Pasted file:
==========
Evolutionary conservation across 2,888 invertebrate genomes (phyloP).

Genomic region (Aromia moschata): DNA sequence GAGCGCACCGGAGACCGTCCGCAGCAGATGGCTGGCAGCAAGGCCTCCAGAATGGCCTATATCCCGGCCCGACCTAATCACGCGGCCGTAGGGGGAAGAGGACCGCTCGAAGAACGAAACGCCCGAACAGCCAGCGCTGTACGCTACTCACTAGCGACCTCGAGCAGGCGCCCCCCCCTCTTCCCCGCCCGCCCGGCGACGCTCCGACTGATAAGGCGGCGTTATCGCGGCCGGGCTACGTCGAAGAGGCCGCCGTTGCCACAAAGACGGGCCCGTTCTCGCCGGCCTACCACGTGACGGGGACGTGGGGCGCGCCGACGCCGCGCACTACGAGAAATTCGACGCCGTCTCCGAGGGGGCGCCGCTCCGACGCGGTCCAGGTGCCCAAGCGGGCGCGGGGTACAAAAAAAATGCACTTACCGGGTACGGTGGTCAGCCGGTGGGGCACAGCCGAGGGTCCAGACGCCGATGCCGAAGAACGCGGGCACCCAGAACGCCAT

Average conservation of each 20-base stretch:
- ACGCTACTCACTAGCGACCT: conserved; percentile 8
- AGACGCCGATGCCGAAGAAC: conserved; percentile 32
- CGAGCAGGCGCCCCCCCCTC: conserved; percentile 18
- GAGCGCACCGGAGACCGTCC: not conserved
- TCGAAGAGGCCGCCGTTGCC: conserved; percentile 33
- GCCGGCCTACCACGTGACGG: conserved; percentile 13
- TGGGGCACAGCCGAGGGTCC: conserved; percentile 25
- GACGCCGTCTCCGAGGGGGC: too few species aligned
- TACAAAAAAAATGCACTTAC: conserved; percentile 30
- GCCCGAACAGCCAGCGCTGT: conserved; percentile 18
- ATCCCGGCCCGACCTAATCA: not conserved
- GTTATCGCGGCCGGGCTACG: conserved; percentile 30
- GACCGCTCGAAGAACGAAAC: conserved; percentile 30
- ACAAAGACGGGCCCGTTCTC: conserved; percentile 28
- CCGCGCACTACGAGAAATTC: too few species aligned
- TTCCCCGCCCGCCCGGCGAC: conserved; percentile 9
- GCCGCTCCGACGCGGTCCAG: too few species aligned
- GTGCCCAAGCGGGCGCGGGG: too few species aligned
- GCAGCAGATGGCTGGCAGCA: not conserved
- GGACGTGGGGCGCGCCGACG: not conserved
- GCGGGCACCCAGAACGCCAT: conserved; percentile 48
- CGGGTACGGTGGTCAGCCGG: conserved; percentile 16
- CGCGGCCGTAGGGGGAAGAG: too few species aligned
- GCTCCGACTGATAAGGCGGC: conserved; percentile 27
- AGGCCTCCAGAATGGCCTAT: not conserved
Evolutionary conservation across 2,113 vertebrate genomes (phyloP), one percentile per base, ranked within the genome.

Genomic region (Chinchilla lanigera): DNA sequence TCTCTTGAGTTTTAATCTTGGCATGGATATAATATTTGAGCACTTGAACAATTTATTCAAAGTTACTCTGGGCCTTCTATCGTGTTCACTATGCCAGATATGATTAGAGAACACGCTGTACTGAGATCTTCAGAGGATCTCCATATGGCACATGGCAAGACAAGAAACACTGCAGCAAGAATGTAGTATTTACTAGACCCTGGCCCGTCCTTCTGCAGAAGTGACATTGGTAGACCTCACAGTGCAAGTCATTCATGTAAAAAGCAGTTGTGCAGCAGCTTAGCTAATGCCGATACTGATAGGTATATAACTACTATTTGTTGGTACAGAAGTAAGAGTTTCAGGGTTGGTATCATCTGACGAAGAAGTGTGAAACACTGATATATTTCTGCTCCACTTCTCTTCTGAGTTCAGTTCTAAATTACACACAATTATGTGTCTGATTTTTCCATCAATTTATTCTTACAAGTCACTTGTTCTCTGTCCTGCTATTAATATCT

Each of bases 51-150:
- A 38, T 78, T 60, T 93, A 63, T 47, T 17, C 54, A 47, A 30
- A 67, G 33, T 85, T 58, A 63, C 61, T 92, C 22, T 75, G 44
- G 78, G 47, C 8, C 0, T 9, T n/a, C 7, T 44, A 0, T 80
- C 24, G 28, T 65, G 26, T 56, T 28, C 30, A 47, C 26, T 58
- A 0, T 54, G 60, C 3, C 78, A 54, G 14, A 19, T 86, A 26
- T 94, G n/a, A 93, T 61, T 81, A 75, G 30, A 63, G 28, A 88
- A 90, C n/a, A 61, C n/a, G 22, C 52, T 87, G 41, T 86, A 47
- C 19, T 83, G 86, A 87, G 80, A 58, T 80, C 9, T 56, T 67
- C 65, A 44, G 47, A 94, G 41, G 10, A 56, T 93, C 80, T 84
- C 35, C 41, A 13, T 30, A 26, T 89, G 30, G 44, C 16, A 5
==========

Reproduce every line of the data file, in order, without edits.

Evolutionary conservation across 2,888 invertebrate genomes (phyloP).

Genomic region (Aromia moschata): DNA sequence GAGCGCACCGGAGACCGTCCGCAGCAGATGGCTGGCAGCAAGGCCTCCAGAATGGCCTATATCCCGGCCCGACCTAATCACGCGGCCGTAGGGGGAAGAGGACCGCTCGAAGAACGAAACGCCCGAACAGCCAGCGCTGTACGCTACTCACTAGCGACCTCGAGCAGGCGCCCCCCCCTCTTCCCCGCCCGCCCGGCGACGCTCCGACTGATAAGGCGGCGTTATCGCGGCCGGGCTACGTCGAAGAGGCCGCCGTTGCCACAAAGACGGGCCCGTTCTCGCCGGCCTACCACGTGACGGGGACGTGGGGCGCGCCGACGCCGCGCACTACGAGAAATTCGACGCCGTCTCCGAGGGGGCGCCGCTCCGACGCGGTCCAGGTGCCCAAGCGGGCGCGGGGTACAAAAAAAATGCACTTACCGGGTACGGTGGTCAGCCGGTGGGGCACAGCCGAGGGTCCAGACGCCGATGCCGAAGAACGCGGGCACCCAGAACGCCAT

Average conservation of each 20-base stretch:
- ACGCTACTCACTAGCGACCT: conserved; percentile 8
- AGACGCCGATGCCGAAGAAC: conserved; percentile 32
- CGAGCAGGCGCCCCCCCCTC: conserved; percentile 18
- GAGCGCACCGGAGACCGTCC: not conserved
- TCGAAGAGGCCGCCGTTGCC: conserved; percentile 33
- GCCGGCCTACCACGTGACGG: conserved; percentile 13
- TGGGGCACAGCCGAGGGTCC: conserved; percentile 25
- GACGCCGTCTCCGAGGGGGC: too few species aligned
- TACAAAAAAAATGCACTTAC: conserved; percentile 30
- GCCCGAACAGCCAGCGCTGT: conserved; percentile 18
- ATCCCGGCCCGACCTAATCA: not conserved
- GTTATCGCGGCCGGGCTACG: conserved; percentile 30
- GACCGCTCGAAGAACGAAAC: conserved; percentile 30
- ACAAAGACGGGCCCGTTCTC: conserved; percentile 28
- CCGCGCACTACGAGAAATTC: too few species aligned
- TTCCCCGCCCGCCCGGCGAC: conserved; percentile 9
- GCCGCTCCGACGCGGTCCAG: too few species aligned
- GTGCCCAAGCGGGCGCGGGG: too few species aligned
- GCAGCAGATGGCTGGCAGCA: not conserved
- GGACGTGGGGCGCGCCGACG: not conserved
- GCGGGCACCCAGAACGCCAT: conserved; percentile 48
- CGGGTACGGTGGTCAGCCGG: conserved; percentile 16
- CGCGGCCGTAGGGGGAAGAG: too few species aligned
- GCTCCGACTGATAAGGCGGC: conserved; percentile 27
- AGGCCTCCAGAATGGCCTAT: not conserved
Evolutionary conservation across 2,113 vertebrate genomes (phyloP), one percentile per base, ranked within the genome.

Genomic region (Chinchilla lanigera): DNA sequence TCTCTTGAGTTTTAATCTTGGCATGGATATAATATTTGAGCACTTGAACAATTTATTCAAAGTTACTCTGGGCCTTCTATCGTGTTCACTATGCCAGATATGATTAGAGAACACGCTGTACTGAGATCTTCAGAGGATCTCCATATGGCACATGGCAAGACAAGAAACACTGCAGCAAGAATGTAGTATTTACTAGACCCTGGCCCGTCCTTCTGCAGAAGTGACATTGGTAGACCTCACAGTGCAAGTCATTCATGTAAAAAGCAGTTGTGCAGCAGCTTAGCTAATGCCGATACTGATAGGTATATAACTACTATTTGTTGGTACAGAAGTAAGAGTTTCAGGGTTGGTATCATCTGACGAAGAAGTGTGAAACACTGATATATTTCTGCTCCACTTCTCTTCTGAGTTCAGTTCTAAATTACACACAATTATGTGTCTGATTTTTCCATCAATTTATTCTTACAAGTCACTTGTTCTCTGTCCTGCTATTAATATCT

Each of bases 51-150:
- A 38, T 78, T 60, T 93, A 63, T 47, T 17, C 54, A 47, A 30
- A 67, G 33, T 85, T 58, A 63, C 61, T 92, C 22, T 75, G 44
- G 78, G 47, C 8, C 0, T 9, T n/a, C 7, T 44, A 0, T 80
- C 24, G 28, T 65, G 26, T 56, T 28, C 30, A 47, C 26, T 58
- A 0, T 54, G 60, C 3, C 78, A 54, G 14, A 19, T 86, A 26
- T 94, G n/a, A 93, T 61, T 81, A 75, G 30, A 63, G 28, A 88
- A 90, C n/a, A 61, C n/a, G 22, C 52, T 87, G 41, T 86, A 47
- C 19, T 83, G 86, A 87, G 80, A 58, T 80, C 9, T 56, T 67
- C 65, A 44, G 47, A 94, G 41, G 10, A 56, T 93, C 80, T 84
- C 35, C 41, A 13, T 30, A 26, T 89, G 30, G 44, C 16, A 5